The public servant's perspective

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THE EDITOR: As a result of disenchantment among public servants over the two per cent salary offer for 2014-2021, there has been a barrage of negative comments about the service provided by these workers.

At no time would I support a poor quality of service, but the public needs to understand the daily experiences of a public servant. A public servant working 8 am-4 pm, Monday-Friday is unable to conduct business unless he/she requests time off or a day off.

Applications for days off may be denied as a result of staff shortages and public servants are consequently coerced into taking sick days to conduct their pressing private business.

On any given day, a public servant is entitled to a one-hour lunch break and works seven hours, or 420 minutes. I would like to reiterate that public servants are not machines; they require bathroom breaks, they get ill and they have family emergencies like everyone else.

Assuming that quality service is delivered: the time allotted to conduct the shortest customer-related transaction at any public office should be approximately 15 minutes. Considering the above; a public servant can attend to 28 clients conducting such short transactions.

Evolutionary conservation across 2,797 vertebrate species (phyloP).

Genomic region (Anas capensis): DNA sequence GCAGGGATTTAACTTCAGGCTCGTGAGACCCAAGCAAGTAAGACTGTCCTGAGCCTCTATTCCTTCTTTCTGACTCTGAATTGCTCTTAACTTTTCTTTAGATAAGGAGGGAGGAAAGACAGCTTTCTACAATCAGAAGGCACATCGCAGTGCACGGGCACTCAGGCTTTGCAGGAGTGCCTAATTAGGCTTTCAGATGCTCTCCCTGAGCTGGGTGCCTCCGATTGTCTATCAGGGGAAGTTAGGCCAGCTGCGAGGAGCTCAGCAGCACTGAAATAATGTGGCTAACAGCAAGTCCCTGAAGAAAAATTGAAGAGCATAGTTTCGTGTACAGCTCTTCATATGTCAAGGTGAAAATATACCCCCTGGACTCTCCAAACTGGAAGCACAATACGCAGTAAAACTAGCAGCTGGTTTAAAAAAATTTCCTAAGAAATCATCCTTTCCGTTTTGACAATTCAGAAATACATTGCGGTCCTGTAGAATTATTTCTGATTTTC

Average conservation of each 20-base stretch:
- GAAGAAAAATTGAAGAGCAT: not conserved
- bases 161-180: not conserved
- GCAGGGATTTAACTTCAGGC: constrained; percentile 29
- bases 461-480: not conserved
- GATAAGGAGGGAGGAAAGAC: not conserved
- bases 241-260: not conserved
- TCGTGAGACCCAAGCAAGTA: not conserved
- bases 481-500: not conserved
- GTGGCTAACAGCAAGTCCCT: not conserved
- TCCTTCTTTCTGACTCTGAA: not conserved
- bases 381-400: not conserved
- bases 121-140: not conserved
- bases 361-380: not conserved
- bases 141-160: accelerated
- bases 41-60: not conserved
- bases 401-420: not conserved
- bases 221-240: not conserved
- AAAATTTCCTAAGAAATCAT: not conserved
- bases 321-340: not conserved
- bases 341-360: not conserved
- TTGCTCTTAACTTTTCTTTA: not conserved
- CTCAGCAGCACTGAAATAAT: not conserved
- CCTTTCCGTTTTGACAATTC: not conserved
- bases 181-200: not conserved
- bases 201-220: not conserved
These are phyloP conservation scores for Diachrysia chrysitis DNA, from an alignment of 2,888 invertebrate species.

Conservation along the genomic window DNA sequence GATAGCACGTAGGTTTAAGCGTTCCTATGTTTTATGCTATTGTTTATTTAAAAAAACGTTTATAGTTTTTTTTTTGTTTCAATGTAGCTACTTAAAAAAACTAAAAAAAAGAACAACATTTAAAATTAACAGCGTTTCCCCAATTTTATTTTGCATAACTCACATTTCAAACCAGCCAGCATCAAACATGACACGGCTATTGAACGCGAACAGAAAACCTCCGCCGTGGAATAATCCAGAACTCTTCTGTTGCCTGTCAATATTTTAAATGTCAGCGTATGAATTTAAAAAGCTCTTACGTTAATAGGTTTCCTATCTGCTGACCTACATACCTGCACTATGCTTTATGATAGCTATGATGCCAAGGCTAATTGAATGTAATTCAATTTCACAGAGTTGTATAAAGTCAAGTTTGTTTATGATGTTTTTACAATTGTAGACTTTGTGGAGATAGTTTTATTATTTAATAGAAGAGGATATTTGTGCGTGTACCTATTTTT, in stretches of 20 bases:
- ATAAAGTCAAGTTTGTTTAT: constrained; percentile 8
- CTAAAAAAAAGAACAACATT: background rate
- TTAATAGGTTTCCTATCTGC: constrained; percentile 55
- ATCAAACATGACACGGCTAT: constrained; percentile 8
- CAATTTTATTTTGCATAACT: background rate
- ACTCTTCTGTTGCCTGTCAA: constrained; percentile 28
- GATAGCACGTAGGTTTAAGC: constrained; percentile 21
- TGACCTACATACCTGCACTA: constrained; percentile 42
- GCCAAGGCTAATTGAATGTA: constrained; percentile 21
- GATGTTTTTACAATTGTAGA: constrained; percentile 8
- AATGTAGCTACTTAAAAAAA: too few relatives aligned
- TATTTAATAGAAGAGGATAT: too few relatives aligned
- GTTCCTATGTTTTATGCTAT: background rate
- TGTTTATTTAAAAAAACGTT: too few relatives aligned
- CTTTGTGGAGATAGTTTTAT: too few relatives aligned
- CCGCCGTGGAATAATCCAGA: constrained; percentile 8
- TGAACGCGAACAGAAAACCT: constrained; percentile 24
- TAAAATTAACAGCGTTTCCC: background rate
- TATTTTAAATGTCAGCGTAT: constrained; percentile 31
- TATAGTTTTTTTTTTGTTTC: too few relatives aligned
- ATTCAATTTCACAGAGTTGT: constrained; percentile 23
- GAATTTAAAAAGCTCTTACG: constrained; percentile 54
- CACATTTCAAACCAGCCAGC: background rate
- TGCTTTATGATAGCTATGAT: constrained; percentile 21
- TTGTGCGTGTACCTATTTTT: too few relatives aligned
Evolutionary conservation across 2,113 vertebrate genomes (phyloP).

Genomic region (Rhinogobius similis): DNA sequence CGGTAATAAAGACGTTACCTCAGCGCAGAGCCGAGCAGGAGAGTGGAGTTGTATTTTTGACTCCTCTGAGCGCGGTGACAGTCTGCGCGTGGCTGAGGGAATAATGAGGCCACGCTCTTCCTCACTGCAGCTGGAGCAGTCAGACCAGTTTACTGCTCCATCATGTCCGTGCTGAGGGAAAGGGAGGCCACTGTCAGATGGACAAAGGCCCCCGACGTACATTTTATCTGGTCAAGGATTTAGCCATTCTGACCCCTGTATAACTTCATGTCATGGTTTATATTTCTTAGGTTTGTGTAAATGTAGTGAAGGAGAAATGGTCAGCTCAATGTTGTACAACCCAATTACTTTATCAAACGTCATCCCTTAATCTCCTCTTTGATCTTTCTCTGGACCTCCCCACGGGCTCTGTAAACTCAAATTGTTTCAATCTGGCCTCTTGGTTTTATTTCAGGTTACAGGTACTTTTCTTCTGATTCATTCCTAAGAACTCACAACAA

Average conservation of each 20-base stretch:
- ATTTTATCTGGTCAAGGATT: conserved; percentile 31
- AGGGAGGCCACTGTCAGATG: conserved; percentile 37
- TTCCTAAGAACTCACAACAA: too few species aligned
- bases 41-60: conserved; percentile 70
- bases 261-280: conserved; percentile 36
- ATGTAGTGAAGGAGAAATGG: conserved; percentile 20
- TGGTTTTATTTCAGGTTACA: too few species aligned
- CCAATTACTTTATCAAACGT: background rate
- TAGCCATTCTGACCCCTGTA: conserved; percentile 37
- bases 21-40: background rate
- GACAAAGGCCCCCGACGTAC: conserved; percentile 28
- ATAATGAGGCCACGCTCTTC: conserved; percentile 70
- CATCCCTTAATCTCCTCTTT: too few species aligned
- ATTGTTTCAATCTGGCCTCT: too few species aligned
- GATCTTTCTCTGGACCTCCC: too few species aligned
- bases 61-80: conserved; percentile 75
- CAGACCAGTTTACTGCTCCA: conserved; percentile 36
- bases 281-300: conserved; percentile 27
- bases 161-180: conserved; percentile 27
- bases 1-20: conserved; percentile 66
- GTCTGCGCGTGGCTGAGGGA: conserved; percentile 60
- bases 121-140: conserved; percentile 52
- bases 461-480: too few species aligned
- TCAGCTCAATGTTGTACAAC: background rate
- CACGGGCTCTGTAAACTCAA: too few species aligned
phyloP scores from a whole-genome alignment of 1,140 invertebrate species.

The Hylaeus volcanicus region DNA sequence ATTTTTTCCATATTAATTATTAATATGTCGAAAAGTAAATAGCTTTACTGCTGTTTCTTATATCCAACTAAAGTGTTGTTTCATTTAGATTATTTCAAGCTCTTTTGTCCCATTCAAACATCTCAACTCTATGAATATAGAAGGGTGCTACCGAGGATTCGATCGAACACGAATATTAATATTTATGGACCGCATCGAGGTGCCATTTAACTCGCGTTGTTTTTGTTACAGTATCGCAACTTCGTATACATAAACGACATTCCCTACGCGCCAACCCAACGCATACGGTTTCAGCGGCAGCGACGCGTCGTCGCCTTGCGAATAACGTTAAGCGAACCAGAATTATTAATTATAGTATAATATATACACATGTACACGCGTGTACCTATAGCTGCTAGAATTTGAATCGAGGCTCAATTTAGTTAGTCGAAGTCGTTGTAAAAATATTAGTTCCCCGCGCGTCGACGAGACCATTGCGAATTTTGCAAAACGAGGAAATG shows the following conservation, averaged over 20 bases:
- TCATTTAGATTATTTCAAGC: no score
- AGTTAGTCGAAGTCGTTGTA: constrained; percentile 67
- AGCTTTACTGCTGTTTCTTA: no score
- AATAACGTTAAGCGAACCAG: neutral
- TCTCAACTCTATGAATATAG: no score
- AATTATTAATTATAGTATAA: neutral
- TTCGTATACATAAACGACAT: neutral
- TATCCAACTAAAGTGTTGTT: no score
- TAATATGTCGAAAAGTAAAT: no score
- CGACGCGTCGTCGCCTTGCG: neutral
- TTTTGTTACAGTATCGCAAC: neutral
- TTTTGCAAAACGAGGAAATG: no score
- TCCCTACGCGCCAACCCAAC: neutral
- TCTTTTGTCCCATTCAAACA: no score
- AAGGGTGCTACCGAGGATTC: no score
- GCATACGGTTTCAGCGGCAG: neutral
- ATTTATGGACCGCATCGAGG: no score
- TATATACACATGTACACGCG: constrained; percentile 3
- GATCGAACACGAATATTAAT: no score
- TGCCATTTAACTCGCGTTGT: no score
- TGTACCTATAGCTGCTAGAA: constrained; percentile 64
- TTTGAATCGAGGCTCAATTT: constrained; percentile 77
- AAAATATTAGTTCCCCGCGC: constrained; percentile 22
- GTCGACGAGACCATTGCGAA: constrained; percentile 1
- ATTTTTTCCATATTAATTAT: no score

This does not take into consideration transactions requiring filing, photocopying, searching for documents in an antiquated filing system, and seeking approvals from supervisors.

Despite each public servant's capability of assisting a maximum of 28 clients, they are often mandated to assist in excess of this, as every client coming on a given day expects to receive service.

It can therefore only be deduced that an increase in the number of clients to be seen, in the same amount of time, would result in:

A reduction in the quality of service; increase in time for delivery of the final product; potential for errors; staff burnout; dissatisfaction among staff; poor punctuality rates; dissatisfaction of customers/clients and; high absenteeism rates.

Notwithstanding the above, quality of service can not only be affected by staff shortages, but also by a lack of proper tools to perform duties and frequent breakdown of equipment since they may not have been meant for such large output in such time constraints.




"The public servant’s perspective"

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